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View Full Version : How Cold Is The Red Sea In Winter? Serious question, not a joke!


mattd2k
30th Nov 2006, 20:06
Not really sure if this fits in here but didn't know where else to post it. Am just fishing for any info anyone has.....

I know I can look this up on the internet and I have managed to get some figures but what I could really do with is someone who has actually been there.

I am choosing a holiday with my family for February. I want to actually dive, so will have a wetsuit, but my wife and daughter will just be snorkelling in fairly shallow waters. All the internet stuff talks about scuba diving, for 40 minutes at a time etc. I just can't find anything that says something like "water is great for snorkelling for short periods of time" or "sea is too cold to swim without a wetsuit"

Anyone with any opinion or advice - even just "great Aunt Susan snorkelled in January 1982 and loved it", I'd really appreciate it.

Jerricho
30th Nov 2006, 21:06
Aunt Susan gave great snorkel in 1982...and she loved it.

mattd2k
30th Nov 2006, 21:14
Thanks Jerricho, Knew I could rely on you! :ugh:

Any sensible answers please.........

HowlingWind
30th Nov 2006, 21:34
I understand the average winter water temp in the southern Red Sea is 23C (73F). Your wet suit might be comfy if its at least 5-7 mm, but it could be a tad chilly without one.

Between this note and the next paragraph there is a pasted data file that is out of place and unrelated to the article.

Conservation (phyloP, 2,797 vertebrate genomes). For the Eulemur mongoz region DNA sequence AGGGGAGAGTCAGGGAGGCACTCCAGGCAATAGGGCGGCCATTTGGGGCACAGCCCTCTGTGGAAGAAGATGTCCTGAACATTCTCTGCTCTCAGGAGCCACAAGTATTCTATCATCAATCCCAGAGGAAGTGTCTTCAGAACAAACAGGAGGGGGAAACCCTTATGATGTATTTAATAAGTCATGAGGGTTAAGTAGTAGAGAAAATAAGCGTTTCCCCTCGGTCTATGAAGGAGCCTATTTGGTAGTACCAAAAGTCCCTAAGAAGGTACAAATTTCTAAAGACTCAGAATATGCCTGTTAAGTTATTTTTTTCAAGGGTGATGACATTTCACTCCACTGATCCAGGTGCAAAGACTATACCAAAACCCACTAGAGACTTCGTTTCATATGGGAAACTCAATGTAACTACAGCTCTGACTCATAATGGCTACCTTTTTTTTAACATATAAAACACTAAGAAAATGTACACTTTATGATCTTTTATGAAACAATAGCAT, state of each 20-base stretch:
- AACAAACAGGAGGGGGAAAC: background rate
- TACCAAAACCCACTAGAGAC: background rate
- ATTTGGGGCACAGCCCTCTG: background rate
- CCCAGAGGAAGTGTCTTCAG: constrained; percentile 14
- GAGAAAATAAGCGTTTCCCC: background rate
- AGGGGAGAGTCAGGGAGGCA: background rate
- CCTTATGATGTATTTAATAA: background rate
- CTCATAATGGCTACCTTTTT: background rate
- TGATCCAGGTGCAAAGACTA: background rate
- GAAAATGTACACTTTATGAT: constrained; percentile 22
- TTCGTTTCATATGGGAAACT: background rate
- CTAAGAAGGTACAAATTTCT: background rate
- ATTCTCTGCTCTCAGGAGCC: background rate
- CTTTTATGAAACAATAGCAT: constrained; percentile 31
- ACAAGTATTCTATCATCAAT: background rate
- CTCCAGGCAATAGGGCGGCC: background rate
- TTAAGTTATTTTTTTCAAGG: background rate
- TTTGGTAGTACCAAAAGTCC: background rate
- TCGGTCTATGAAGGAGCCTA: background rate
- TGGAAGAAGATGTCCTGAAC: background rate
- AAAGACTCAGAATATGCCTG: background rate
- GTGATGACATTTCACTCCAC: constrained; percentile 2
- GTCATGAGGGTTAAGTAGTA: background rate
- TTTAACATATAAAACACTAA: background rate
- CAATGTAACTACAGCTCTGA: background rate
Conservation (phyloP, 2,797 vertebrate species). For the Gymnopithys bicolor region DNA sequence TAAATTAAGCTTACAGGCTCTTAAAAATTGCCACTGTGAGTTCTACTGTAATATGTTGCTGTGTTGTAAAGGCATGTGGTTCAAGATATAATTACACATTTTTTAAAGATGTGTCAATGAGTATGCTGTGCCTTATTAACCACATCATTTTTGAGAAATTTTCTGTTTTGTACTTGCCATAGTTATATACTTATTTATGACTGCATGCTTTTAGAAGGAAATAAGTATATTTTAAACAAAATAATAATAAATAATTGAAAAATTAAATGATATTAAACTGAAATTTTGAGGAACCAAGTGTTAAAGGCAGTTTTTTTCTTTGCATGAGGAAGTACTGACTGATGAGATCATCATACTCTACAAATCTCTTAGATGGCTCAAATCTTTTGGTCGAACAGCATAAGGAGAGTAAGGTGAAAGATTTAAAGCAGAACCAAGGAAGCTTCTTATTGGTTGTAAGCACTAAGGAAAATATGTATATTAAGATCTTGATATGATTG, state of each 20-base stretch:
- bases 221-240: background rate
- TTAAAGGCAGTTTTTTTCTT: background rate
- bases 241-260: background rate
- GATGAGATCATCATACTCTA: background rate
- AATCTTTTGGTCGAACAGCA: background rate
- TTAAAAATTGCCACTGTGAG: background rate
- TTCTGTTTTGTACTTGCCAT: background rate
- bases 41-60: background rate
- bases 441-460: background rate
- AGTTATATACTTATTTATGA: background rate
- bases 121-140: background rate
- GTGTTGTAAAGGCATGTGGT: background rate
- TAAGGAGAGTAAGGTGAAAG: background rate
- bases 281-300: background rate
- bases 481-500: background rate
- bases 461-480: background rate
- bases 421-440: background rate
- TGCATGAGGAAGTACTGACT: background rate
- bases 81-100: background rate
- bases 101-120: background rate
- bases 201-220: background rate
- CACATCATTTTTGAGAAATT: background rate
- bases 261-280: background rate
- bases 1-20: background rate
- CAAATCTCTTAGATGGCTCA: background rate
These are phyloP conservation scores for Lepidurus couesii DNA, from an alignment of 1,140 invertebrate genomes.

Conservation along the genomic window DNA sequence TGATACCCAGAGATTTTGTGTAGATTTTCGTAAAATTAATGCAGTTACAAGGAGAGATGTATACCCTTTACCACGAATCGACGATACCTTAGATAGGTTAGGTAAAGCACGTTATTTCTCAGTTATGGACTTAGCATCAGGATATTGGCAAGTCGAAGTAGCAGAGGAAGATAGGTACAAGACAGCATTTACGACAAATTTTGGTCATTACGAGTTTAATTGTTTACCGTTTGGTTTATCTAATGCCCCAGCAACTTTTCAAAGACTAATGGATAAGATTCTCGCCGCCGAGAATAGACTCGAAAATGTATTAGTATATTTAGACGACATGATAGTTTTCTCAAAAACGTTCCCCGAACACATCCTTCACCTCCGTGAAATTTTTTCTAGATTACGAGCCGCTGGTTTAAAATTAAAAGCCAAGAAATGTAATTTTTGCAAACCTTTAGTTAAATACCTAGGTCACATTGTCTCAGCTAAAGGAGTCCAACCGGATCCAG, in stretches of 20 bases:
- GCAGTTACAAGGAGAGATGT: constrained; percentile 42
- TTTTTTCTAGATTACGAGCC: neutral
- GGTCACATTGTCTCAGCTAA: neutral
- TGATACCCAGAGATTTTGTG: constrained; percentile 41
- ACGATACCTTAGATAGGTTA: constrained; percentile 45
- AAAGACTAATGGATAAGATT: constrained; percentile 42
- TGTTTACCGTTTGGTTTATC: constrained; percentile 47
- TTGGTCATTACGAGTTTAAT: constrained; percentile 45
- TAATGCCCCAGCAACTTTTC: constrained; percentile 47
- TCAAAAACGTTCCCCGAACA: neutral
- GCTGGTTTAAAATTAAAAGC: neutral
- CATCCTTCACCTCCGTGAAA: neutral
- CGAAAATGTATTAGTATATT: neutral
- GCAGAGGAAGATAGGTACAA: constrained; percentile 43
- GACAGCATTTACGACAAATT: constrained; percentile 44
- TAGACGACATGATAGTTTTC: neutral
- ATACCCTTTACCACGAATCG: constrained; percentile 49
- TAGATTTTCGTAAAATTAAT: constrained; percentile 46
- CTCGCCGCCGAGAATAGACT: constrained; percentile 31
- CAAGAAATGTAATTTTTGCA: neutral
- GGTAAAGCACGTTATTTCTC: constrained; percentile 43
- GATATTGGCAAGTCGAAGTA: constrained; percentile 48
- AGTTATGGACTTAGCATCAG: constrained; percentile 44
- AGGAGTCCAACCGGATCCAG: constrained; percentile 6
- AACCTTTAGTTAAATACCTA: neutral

You might also experience some rough seas.

Check out the weather charts on the excellent Go Red Sea (http://www.goredsea.com/en_travelguide-weather-1-1-redseatravelguide.aspx)website.

In any regard, happy diving! :ok:

Buster Hyman
1st Dec 2006, 00:01
You can do what I do. Jump in & if the waters cold, make yer own little warm patch!:ok:

ExSimGuy
1st Dec 2006, 02:47
(Buster - I think the idea is to do that inside the wet suit ;))

mattd2k
1st Dec 2006, 07:10
Thanks Howling for a sensible reply, but I also knew it would be a risk posting a question in JB! :rolleyes:

It's not me I am really worried about, it's my wife and daughter who just want to snorkel so they won't have wetsuits. We were thinking of going in Jan/Feb next year so maybe it will be a little too cold for them. :cool:

Anyone else?

Buster Hyman
1st Dec 2006, 07:56
Even better ESG...even better!:ok:

(But...I was being serious!):*

Tricky Woo
1st Dec 2006, 09:24
I had a winter holiday in Eilat (Israel) years ago at the northern tip of the Red Sea. I used to go out snorkling without a wetsuit, and the sea was ok enough. Don't expect summer mediterranean levels of warmth, but it's a hell of a lot warmer than say the seas around Britain on a blazing hot summer's day.

Don't go touching the lion fish.

TW

tescoapp
1st Dec 2006, 09:44
If your diving through a school they will have wetsuits for hire.

I would wear one purely for protection getting in and out and incase anything decides to have a taste to see if your edible. And make sure they both have decent footware otherwise the rock will slash thier feet on the way out. There is also alot of fire coral quite near the surface which you don't even need to touch to get burn't by.

Just watch it though with snorkeling off the boats. Some of the drivers arn't very good. Our boat had to go in and rescue 6 snorkelers off shark point, they were getting battered off the inside and they were caught in the current so were struggling to escape out, thier boat had followed the divers around the corner.